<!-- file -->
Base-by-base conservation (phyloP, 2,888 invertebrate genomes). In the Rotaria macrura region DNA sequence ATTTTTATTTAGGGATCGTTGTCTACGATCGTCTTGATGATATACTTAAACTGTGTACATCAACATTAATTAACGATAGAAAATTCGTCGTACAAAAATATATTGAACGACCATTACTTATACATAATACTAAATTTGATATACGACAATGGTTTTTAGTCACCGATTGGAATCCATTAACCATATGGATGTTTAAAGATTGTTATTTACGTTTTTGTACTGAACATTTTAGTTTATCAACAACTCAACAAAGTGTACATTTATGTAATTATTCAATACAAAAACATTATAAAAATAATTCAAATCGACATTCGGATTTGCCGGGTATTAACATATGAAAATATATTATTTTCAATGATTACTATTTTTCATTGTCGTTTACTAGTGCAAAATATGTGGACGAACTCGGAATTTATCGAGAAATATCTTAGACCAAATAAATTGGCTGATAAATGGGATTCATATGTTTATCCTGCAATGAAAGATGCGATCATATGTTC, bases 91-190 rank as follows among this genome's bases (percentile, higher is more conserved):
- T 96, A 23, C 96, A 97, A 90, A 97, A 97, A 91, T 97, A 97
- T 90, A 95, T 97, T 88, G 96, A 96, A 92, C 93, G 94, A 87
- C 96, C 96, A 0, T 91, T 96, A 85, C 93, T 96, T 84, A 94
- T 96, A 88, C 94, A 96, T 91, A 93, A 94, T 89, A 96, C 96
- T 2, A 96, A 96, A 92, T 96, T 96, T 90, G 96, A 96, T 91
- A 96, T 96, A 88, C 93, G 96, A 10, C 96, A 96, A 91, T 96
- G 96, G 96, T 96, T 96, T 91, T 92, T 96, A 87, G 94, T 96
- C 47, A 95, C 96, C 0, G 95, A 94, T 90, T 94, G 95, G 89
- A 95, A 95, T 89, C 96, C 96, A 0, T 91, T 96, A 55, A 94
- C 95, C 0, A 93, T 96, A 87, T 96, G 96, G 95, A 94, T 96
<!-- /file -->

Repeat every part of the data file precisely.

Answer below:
Base-by-base conservation (phyloP, 2,888 invertebrate genomes). In the Rotaria macrura region DNA sequence ATTTTTATTTAGGGATCGTTGTCTACGATCGTCTTGATGATATACTTAAACTGTGTACATCAACATTAATTAACGATAGAAAATTCGTCGTACAAAAATATATTGAACGACCATTACTTATACATAATACTAAATTTGATATACGACAATGGTTTTTAGTCACCGATTGGAATCCATTAACCATATGGATGTTTAAAGATTGTTATTTACGTTTTTGTACTGAACATTTTAGTTTATCAACAACTCAACAAAGTGTACATTTATGTAATTATTCAATACAAAAACATTATAAAAATAATTCAAATCGACATTCGGATTTGCCGGGTATTAACATATGAAAATATATTATTTTCAATGATTACTATTTTTCATTGTCGTTTACTAGTGCAAAATATGTGGACGAACTCGGAATTTATCGAGAAATATCTTAGACCAAATAAATTGGCTGATAAATGGGATTCATATGTTTATCCTGCAATGAAAGATGCGATCATATGTTC, bases 91-190 rank as follows among this genome's bases (percentile, higher is more conserved):
- T 96, A 23, C 96, A 97, A 90, A 97, A 97, A 91, T 97, A 97
- T 90, A 95, T 97, T 88, G 96, A 96, A 92, C 93, G 94, A 87
- C 96, C 96, A 0, T 91, T 96, A 85, C 93, T 96, T 84, A 94
- T 96, A 88, C 94, A 96, T 91, A 93, A 94, T 89, A 96, C 96
- T 2, A 96, A 96, A 92, T 96, T 96, T 90, G 96, A 96, T 91
- A 96, T 96, A 88, C 93, G 96, A 10, C 96, A 96, A 91, T 96
- G 96, G 96, T 96, T 96, T 91, T 92, T 96, A 87, G 94, T 96
- C 47, A 95, C 96, C 0, G 95, A 94, T 90, T 94, G 95, G 89
- A 95, A 95, T 89, C 96, C 96, A 0, T 91, T 96, A 55, A 94
- C 95, C 0, A 93, T 96, A 87, T 96, G 96, G 95, A 94, T 96